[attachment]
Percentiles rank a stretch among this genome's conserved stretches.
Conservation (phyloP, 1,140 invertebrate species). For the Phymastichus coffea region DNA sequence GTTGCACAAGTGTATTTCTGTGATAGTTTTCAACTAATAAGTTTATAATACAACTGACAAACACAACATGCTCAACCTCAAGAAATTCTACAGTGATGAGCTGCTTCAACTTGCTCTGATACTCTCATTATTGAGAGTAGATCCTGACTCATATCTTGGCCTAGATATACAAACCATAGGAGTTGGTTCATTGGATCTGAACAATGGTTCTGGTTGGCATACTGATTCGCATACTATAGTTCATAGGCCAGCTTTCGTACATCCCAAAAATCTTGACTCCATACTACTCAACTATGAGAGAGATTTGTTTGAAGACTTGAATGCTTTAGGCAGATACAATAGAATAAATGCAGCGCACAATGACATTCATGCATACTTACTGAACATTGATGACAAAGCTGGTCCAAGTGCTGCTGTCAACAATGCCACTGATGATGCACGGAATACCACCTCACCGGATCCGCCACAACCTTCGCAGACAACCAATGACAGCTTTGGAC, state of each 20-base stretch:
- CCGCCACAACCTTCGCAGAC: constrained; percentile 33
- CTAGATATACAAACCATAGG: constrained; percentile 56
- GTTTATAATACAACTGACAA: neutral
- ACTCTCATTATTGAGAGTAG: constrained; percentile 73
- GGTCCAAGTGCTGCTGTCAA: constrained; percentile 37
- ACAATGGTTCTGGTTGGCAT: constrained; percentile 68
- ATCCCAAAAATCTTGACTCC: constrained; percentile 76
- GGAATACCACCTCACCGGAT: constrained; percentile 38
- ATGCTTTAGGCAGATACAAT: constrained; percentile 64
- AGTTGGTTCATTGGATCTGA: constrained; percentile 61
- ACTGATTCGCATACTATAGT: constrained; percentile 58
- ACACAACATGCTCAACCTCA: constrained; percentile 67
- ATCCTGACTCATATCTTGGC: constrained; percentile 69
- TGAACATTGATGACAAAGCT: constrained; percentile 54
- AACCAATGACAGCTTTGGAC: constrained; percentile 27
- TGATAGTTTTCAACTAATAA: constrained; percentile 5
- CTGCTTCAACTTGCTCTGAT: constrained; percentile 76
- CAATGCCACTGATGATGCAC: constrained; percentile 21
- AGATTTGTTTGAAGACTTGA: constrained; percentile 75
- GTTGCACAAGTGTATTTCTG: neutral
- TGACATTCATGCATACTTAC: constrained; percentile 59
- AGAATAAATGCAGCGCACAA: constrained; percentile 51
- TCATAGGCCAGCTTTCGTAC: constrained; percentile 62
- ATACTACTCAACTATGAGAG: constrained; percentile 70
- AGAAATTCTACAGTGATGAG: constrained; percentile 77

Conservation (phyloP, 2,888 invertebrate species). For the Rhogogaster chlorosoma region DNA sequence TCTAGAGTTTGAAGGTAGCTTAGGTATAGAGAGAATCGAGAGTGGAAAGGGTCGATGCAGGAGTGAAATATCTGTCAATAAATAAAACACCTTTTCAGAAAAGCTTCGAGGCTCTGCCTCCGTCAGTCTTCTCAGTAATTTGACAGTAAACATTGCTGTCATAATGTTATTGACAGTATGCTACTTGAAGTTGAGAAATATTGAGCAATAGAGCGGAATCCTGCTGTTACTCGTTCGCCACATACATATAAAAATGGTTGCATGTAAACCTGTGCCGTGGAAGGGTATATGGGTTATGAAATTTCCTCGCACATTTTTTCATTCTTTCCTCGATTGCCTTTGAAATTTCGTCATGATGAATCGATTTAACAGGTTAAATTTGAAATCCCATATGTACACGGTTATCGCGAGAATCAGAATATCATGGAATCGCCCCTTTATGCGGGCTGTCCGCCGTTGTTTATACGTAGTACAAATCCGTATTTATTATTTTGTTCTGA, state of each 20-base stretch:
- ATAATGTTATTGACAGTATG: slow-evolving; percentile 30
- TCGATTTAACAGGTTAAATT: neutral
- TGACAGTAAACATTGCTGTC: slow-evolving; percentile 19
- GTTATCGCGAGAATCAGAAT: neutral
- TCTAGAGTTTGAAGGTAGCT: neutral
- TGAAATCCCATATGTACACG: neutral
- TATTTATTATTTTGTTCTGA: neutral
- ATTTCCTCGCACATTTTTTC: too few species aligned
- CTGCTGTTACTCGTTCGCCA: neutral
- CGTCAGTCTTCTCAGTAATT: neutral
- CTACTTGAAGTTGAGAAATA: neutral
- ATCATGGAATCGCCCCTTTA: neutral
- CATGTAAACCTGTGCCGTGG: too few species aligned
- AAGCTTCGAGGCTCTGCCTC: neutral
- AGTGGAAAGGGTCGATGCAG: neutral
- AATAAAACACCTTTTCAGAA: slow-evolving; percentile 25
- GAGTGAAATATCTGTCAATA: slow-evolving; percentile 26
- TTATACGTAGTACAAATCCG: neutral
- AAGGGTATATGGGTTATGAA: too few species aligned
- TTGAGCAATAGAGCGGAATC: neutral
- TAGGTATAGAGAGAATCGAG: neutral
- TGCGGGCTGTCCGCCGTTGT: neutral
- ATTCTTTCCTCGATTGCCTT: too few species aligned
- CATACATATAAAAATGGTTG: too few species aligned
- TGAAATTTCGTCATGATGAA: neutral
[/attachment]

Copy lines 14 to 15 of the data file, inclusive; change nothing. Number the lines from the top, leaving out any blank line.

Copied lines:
- ACACAACATGCTCAACCTCA: constrained; percentile 67
- ATCCTGACTCATATCTTGGC: constrained; percentile 69